LearnFwd: Rehearsing Your Script

Photo credit: Jopwell.com

Remember the last time you got a new job at a new organization? And then you went to dinner with your family or friends and had to explain not only your new job, but what your new company is about, why it exists, and what good it contributes to the world? I bet you stumbled a bit. You described your new company, but it came out a bit awkward and bland, because you didn’t yet have the fluency of phrases that your new colleagues were well used to using. You were still practicing your new “phrase patterns” – and you needed more practice saying it out loud, even though you understood what your new job and company were all about.

Similarly, when you’re working on an innovation—a bold new direction that’s a departure from your past practice—often the small team that’s been working on developing it knows what it’s about, but hasn’t developed and rehearsed the language for it yet.

Credit: Dave Snowden, Cognitive Edge

In order for an innovation to be adopted, you need to secure both growing evidence of its efficacy as well as a growing number of people who are interested and accepting of the idea.  Neither are likely to just happen – you have to intentionally pursue both.  Language matters, and fresh, clear language signals to others the freshness and clarity of your ideas – and this requires practice!

Role playing can be a great way for teams to practice and gain fluency and confidence to share a new innovation with other stakeholders. There are lots of ways you could do this, but here’s a model that I’ve found to work well:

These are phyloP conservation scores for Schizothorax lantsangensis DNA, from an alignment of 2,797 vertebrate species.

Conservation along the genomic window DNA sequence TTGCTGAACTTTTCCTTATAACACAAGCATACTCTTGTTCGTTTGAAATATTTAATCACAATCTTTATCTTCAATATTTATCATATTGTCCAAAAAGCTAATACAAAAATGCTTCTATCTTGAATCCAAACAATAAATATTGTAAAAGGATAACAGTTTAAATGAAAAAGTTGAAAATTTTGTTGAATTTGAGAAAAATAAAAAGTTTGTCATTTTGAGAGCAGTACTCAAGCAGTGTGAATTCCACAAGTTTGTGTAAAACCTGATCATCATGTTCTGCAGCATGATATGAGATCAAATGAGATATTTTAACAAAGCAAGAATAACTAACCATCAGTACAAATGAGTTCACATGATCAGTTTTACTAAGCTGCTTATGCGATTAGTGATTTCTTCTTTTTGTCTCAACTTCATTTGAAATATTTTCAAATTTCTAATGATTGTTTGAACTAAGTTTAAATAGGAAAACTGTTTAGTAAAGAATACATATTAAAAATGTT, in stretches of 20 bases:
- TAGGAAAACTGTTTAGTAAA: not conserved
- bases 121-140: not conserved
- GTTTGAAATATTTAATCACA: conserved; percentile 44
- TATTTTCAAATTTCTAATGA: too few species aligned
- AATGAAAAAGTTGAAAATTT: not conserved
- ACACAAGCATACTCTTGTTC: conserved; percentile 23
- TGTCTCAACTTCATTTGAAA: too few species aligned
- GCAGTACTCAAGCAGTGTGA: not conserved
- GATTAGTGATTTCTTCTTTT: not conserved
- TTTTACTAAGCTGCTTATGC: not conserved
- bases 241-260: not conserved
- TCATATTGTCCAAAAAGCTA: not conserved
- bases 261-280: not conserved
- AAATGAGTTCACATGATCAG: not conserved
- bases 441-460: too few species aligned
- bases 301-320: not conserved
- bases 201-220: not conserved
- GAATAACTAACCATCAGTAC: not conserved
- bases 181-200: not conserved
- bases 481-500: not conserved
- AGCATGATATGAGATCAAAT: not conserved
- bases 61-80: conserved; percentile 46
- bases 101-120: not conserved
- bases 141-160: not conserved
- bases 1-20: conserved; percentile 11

The “Coffee Meeting”


  • Choose one team member to play themselves, with the task of sharing the innovative new idea with an outsider (the “sharer”).
  • Choose another team member to play the “guest” you would want to talk with about your innovation – a funder, board member, corporate sponsor, community partner etc.
  • Before you begin the role play, have your team consider the following questions*
    • What do we most want to share with the person we’ve invited to “coffee”?
    • What do we most want to learn from them?
  • List 3 to 5 items in each category on a big page, and post it so that the “sharer” can see it as a reference during the role play.

Role Play

  • During the role play, greet, welcome and thank your “guest.” Really act and speak like you invited the person to have coffee and talk about your innovative idea. Share some context about the situation, the challenge that the innovation is designed to address, and the new direction you’ve chosen to experiment around.
  • Make sure you make space for your “invitee” to speak! Remember, you want to learn from them as well.
  • Notice what phrases, words flow easily and where you feel like your tripping over words. Notice where your guest is looking puzzled, or not sure what you are saying. This is all part of the practicing…


  • Have a few other team members observe this 5- to 7-minute exchange and take notes.
  • When the role play is complete, take at least 10 minutes to reflect and debrief.
    • What went well?
    • What did the participants and the observers notice?
    • Were you able to share and/or learn everything you wanted to?
    • Was there a dialogue or just a one-sided “info dump”?
    • What aspects of your innovation do you still need to find better language around?

An activity like this gives the group an opportunity to use its reflection and adaptive leadership muscles, to “step up to the balcony” and observe patterns that aren’t visible when you’re working in the thick of things. Hopefully, it will help refine and clarify how to effectively discuss the innovation you’re working on with stakeholders and others outside your team, which is critical in building the widespread support that will be necessary for the innovation to take hold and succeed!

* Thanks to Phil MacArthur of Action Research for these questions, which I have used over and over in my facilitation work.


Melissa Dibble is the Managing Director and Lead Facilitator at EmcArts, bringing over two decades of experience in cultural administration and development of new strategies in organizational innovation within the arts sector.